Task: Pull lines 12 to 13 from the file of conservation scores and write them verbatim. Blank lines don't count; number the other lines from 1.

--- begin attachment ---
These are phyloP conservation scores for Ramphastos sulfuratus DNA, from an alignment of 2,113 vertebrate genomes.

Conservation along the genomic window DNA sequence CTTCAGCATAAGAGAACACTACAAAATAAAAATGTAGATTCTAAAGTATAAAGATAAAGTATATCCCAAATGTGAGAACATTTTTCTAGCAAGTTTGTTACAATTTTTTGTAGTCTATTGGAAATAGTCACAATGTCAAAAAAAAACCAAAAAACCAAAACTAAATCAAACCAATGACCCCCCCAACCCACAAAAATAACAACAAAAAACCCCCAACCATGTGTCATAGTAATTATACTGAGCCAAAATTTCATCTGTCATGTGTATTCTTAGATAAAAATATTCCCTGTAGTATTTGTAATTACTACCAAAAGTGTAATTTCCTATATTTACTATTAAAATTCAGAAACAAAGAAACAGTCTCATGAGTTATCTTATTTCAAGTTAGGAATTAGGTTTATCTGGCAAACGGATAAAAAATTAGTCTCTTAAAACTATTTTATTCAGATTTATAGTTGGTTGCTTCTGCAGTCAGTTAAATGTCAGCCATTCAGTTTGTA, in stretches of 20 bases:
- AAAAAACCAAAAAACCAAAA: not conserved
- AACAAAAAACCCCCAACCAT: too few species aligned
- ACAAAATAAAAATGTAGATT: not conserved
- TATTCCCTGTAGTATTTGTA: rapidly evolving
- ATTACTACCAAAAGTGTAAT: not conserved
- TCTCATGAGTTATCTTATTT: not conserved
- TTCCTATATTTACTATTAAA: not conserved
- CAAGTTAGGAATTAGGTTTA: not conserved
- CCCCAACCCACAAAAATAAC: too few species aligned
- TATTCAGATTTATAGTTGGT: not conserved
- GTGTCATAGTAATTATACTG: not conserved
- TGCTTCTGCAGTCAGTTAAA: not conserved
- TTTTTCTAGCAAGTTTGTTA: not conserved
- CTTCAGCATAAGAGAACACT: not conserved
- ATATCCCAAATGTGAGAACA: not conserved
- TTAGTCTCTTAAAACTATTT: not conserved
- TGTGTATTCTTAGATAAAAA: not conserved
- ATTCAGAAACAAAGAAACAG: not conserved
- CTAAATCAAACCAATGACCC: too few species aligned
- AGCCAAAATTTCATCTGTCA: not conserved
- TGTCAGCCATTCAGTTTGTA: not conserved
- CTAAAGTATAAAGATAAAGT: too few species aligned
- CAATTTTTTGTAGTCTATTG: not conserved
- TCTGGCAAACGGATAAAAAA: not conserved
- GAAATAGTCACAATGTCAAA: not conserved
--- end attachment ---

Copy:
- TATTCAGATTTATAGTTGGT: not conserved
- GTGTCATAGTAATTATACTG: not conserved